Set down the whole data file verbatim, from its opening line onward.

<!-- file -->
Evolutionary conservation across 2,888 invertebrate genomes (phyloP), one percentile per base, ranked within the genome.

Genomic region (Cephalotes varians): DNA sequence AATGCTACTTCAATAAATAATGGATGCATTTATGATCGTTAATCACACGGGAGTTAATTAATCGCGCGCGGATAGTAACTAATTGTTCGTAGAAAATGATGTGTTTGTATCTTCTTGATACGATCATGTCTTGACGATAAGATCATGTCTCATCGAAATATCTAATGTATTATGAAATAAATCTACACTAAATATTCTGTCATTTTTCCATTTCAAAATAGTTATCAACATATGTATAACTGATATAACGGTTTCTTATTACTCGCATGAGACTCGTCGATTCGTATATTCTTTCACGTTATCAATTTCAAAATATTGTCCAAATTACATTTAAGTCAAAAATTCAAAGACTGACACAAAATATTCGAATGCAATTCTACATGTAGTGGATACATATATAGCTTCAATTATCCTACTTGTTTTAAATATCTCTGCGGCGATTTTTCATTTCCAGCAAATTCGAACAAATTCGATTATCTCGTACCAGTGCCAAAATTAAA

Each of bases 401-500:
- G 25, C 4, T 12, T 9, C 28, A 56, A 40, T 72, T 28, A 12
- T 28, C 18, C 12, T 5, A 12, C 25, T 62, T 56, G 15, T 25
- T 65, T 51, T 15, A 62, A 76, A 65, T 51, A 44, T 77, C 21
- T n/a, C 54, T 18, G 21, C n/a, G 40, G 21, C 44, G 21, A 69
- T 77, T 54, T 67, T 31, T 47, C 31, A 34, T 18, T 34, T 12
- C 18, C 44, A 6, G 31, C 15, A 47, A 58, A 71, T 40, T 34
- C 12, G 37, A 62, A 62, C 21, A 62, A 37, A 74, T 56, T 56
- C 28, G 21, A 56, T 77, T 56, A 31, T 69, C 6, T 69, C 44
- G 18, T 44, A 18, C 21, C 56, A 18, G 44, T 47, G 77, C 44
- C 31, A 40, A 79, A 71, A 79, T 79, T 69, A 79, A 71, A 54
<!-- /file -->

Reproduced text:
Evolutionary conservation across 2,888 invertebrate genomes (phyloP), one percentile per base, ranked within the genome.

Genomic region (Cephalotes varians): DNA sequence AATGCTACTTCAATAAATAATGGATGCATTTATGATCGTTAATCACACGGGAGTTAATTAATCGCGCGCGGATAGTAACTAATTGTTCGTAGAAAATGATGTGTTTGTATCTTCTTGATACGATCATGTCTTGACGATAAGATCATGTCTCATCGAAATATCTAATGTATTATGAAATAAATCTACACTAAATATTCTGTCATTTTTCCATTTCAAAATAGTTATCAACATATGTATAACTGATATAACGGTTTCTTATTACTCGCATGAGACTCGTCGATTCGTATATTCTTTCACGTTATCAATTTCAAAATATTGTCCAAATTACATTTAAGTCAAAAATTCAAAGACTGACACAAAATATTCGAATGCAATTCTACATGTAGTGGATACATATATAGCTTCAATTATCCTACTTGTTTTAAATATCTCTGCGGCGATTTTTCATTTCCAGCAAATTCGAACAAATTCGATTATCTCGTACCAGTGCCAAAATTAAA

Each of bases 401-500:
- G 25, C 4, T 12, T 9, C 28, A 56, A 40, T 72, T 28, A 12
- T 28, C 18, C 12, T 5, A 12, C 25, T 62, T 56, G 15, T 25
- T 65, T 51, T 15, A 62, A 76, A 65, T 51, A 44, T 77, C 21
- T n/a, C 54, T 18, G 21, C n/a, G 40, G 21, C 44, G 21, A 69
- T 77, T 54, T 67, T 31, T 47, C 31, A 34, T 18, T 34, T 12
- C 18, C 44, A 6, G 31, C 15, A 47, A 58, A 71, T 40, T 34
- C 12, G 37, A 62, A 62, C 21, A 62, A 37, A 74, T 56, T 56
- C 28, G 21, A 56, T 77, T 56, A 31, T 69, C 6, T 69, C 44
- G 18, T 44, A 18, C 21, C 56, A 18, G 44, T 47, G 77, C 44
- C 31, A 40, A 79, A 71, A 79, T 79, T 69, A 79, A 71, A 54